|Debunking myths about kids' online risks: Studies|
|Written by Anne Collier|
|August 19, 2011|
In research she presented at the American Psychological Association's annual meeting and which will soon be published in the journal Pediatrics, Michele Ybarra, did some myth-busting. One myth she cited is the one about how the online experiences of many young people are negative. Rather, "most young people are not having negative experiences online," USATODAY reports. "In her studies, 62% of young people say they have neither been harassed nor bullied online." Another myth is that "kids are exposed to a lot of sexual content online. Ybarra, who is president and research director of the San Clemente, Calif.-based nonprofit research organization called Internet Solutions for Kids, says the truth is that young people are much more likely to be exposed to sexual material through television and music than they are through Web sites and videogames. Her research suggests that exposure to sexual material is highest with TV, at 75%, followed by music, at 69%.... The Internet is the least common way kids are exposed to sexual material, at 16% to 25%." Ybarra's data are from a longitudinal study of 1,588 then-10-to-15-year-olds which started in 2006 and a survey of more than 5,000 13-to-18-year-olds. In other findings she presented…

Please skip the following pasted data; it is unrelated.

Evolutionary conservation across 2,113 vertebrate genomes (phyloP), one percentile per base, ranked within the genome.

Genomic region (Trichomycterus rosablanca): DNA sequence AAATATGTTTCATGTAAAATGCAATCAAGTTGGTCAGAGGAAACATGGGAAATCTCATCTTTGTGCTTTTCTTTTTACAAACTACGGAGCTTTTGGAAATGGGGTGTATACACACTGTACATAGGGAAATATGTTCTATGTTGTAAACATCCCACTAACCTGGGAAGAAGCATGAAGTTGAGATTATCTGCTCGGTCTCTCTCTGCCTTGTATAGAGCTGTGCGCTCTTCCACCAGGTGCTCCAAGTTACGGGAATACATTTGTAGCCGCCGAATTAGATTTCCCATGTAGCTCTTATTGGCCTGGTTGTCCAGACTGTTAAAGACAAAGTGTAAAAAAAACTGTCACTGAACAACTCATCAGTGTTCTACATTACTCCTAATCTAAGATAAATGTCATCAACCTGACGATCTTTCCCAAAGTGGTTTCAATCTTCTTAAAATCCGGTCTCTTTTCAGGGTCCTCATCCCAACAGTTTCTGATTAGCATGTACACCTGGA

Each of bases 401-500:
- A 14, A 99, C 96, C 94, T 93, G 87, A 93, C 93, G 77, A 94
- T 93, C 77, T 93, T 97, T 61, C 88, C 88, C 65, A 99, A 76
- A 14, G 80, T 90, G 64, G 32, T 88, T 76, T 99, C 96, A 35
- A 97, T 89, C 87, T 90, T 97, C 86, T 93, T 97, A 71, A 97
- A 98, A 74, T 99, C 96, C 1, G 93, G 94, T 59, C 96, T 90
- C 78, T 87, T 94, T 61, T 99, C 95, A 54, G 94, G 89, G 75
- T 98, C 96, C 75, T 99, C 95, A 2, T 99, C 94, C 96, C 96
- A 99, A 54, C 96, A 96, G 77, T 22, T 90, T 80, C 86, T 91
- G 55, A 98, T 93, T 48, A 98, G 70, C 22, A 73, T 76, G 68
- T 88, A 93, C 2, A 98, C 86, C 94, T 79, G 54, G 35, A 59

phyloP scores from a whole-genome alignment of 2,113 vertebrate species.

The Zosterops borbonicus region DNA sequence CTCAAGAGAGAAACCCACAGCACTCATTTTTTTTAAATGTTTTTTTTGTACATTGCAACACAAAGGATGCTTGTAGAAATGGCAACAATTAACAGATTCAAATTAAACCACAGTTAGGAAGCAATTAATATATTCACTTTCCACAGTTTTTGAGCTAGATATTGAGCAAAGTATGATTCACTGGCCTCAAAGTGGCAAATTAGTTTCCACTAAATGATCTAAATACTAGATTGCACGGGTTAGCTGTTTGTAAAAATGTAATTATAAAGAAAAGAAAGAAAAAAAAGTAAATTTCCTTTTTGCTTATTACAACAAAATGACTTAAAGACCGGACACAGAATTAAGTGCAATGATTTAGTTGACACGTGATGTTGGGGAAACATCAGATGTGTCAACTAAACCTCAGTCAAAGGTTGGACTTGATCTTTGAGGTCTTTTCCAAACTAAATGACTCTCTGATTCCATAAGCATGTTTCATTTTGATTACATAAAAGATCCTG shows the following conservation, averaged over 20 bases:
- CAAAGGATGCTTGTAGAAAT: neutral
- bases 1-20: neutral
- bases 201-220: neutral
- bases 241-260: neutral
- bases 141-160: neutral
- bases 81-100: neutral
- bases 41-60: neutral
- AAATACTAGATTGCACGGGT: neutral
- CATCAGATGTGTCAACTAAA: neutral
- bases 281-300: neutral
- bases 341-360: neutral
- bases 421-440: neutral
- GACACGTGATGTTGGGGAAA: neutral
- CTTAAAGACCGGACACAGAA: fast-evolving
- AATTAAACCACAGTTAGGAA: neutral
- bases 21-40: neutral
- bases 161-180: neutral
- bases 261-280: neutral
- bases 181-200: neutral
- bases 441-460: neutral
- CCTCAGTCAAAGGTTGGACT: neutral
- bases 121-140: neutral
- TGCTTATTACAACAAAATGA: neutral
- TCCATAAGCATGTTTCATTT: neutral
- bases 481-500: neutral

* Only 5% of teens surveyed had "sexted," a finding very close to that of the Pew Internet Project, which found that 4% of US teens had sent sexting photos (see this).